Saturday, March 11, 2017

Observing the Bible: Two Paths

There are two basic ways to go about observing a text in detail. The first I am going to call a lectio divina way of reading the text, a “divine reading.” To observe a passage in this way I suggest you pray and ask the Lord to give you spiritual eyes to see. Bring with your eyes a knowledge of the character of God and the sound Christian teaching you have learned in the Church. Then read the text with openness to the Spirit. Listen to what he has to say. Savor every word. Chew on it and digest it. Circle, underline, and write notes with a view to hearing and being transformed.

Perhaps this "spiritual observation" approach is the most important way a person could read a biblical text. As you read the text, you see and hear things that you have not seen and heard before. As you submit to God through the text, change takes place in your heart, mind, and life. You have questions that you did not think to ask before, and you have answers that are so much more than ideas.

I believe that God regularly speaks to people in this way and that he does so to people with no training whatsoever in how to read the Bible in context. He meets us where we are, in our "world in front of the text." If you remember from the previous chapter, the "world in front of the text" is my world. I am the one in front of the Bible reading it, and I bring with me all of my assumptions and perspectives on the world. Of course the original meaning of the words of the Bible did not come from my world. The original meanings of the Bible's words came from the worlds of Isaiah, Paul, and John and their languages. The more I am reading the Bible with the "definitions" of my world, the less likely I am reading it exactly the way that Jeremiah or Mark understood their own words.

It is my contention that, as long as I am truly hearing God speak to me, it is okay to read the Bible this way. Otherwise, how many people would actually be able to hear God speak to them in Scripture? Only scholars? On the other hand, how can I know if I am really hearing God or just the burrito I had for breakfast?

I would suggest that we should always read the Bible in communities of faith, so that other people of faith can help me see the eccentricities of my own interpretations. Of course communities of faith can go off in skewed directions as well, which is why it is good for all Christians to be talking to each other. I personally put great stock in the "consensus" of Christianity, matters that the overwhelming majority of Christians have believed for a very long time. These would include the interpretations that we find in the early creeds of Christianity, including beliefs in things like the Trinity, the virgin birth, and God's creation of the universe out of nothing.

However, there is another way to read a biblical text in detail. This is the way I should read the text if I want to hear what it was originally trying to say in the language and categories of its first authors and audiences. Prayer is perfectly appropriate here as well, for God can help me think straight just as well as he can open my spirit. Here I sometimes suggest to students that they pretend that they are an alien from Mars, coming to a biblical text for the first time with no knowledge of Christianity or anything human. They only know the basics of the languages in which the Bible was written.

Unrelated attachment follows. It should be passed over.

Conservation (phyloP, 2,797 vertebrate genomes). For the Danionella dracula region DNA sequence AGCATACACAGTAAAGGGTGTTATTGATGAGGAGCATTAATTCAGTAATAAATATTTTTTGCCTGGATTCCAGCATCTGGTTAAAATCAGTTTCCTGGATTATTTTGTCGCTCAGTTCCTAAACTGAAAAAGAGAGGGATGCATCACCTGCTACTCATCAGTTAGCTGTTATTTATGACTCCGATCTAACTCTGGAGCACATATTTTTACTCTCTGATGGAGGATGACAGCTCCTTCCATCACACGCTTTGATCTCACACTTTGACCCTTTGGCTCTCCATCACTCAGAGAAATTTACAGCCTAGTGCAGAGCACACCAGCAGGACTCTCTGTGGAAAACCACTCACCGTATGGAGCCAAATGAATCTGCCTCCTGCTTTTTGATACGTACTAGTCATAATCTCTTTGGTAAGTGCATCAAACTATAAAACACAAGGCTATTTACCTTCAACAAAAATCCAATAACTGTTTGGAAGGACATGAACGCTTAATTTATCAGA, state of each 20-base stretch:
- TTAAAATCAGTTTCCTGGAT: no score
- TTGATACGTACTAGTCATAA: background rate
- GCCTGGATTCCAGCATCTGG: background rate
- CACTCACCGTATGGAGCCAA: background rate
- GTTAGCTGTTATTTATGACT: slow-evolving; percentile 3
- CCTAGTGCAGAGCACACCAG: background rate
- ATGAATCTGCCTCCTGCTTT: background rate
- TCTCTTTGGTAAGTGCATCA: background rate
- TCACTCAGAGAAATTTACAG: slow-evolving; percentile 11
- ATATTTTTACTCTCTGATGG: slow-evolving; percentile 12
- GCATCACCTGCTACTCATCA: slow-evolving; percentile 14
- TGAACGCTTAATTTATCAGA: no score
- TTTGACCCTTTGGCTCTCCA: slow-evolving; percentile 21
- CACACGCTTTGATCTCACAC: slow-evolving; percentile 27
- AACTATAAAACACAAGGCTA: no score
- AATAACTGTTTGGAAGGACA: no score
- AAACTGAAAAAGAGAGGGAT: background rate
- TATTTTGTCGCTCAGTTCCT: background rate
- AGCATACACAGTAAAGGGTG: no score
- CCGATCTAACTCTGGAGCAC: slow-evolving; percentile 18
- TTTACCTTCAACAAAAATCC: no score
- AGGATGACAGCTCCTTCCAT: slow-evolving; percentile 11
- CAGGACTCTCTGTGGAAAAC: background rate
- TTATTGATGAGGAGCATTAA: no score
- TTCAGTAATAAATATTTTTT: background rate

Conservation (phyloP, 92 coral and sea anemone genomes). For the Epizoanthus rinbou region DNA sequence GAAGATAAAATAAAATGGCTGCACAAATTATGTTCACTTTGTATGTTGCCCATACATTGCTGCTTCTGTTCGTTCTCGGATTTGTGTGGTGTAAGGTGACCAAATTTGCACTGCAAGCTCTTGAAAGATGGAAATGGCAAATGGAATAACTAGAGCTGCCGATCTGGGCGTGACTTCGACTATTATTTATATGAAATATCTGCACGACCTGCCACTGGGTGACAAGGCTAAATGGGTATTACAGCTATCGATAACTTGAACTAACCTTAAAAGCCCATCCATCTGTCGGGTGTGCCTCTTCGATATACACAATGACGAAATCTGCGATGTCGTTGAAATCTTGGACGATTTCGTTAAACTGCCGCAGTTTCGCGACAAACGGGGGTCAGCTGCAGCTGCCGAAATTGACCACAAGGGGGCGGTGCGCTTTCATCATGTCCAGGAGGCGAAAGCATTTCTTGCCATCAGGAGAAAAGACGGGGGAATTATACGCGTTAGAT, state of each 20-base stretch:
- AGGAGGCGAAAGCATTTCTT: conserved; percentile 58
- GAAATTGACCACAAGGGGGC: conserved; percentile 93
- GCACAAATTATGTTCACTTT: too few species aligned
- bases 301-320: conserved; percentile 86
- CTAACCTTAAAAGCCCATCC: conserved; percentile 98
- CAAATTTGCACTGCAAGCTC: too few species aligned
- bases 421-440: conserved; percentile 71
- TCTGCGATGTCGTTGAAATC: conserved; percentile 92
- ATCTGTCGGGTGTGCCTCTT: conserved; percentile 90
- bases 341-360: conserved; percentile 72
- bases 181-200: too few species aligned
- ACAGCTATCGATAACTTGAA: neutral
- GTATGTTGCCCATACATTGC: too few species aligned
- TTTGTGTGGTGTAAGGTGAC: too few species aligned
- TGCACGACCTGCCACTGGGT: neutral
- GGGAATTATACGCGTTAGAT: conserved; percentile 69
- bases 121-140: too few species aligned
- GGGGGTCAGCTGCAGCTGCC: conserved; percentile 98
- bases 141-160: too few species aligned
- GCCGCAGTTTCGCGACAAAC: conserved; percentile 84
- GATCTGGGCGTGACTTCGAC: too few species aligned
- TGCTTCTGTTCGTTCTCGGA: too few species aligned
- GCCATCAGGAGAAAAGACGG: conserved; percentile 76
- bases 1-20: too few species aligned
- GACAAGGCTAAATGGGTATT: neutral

What sort of questions would they have? When they came across certain key words, they would not have a church background to draw on. They would have to ask, "What does this word righteousness mean?" because they might not have any prior conceptions. When they came across the word "but," they might know that there was a contrast involved, but might ask what exactly was contrasting with what.

The rest of this chapter is about how to do a first read through a biblical text with as open a mind as possible. Some call this exercise "detailed observation." [1] Try not to assume any answers and try not to jump to conclusions. If you were from another planet reading the Bible for the first time, what are the questions you would ask?

This is an inductive approach to the biblical text. It is one step on a journey to induce the meaning of the text from the text. While the spiritual approach comes to the text with a host of theological assumptions, the inductive approach tries to assume nothing. It tries to hear the questions the text itself raises. It is thus focused on the "world within the text." [2]

Again, I believe that both methods are valid and important. The spiritual approach is important because, as Christians, we should start with faith and seek understanding within the context of faith. But the second is significant because it helps keep us honest. It opens the door for the "reformation" of our starting assumptions. It is the most objective method for determining what the text actually meant originally. The rest of the chapter suggests the kinds of things we might look for in a biblical passage and the kinds of questions we might raise to move us toward its original meaning.

[1] Bauer and Traina

[2] Remember that the "world of the text" is just the text itself. We are going to somewhat artificially try to isolate the world of the text from either my world (the world in front of the text) or the historical world of the Bible (the "world behind the text") just to raise questions we might pursue later. This is impossible in reality--we have to define the words in the text from somewhere--but we often learn much in the attempt to read the text itself as if we knew nothing about anything.

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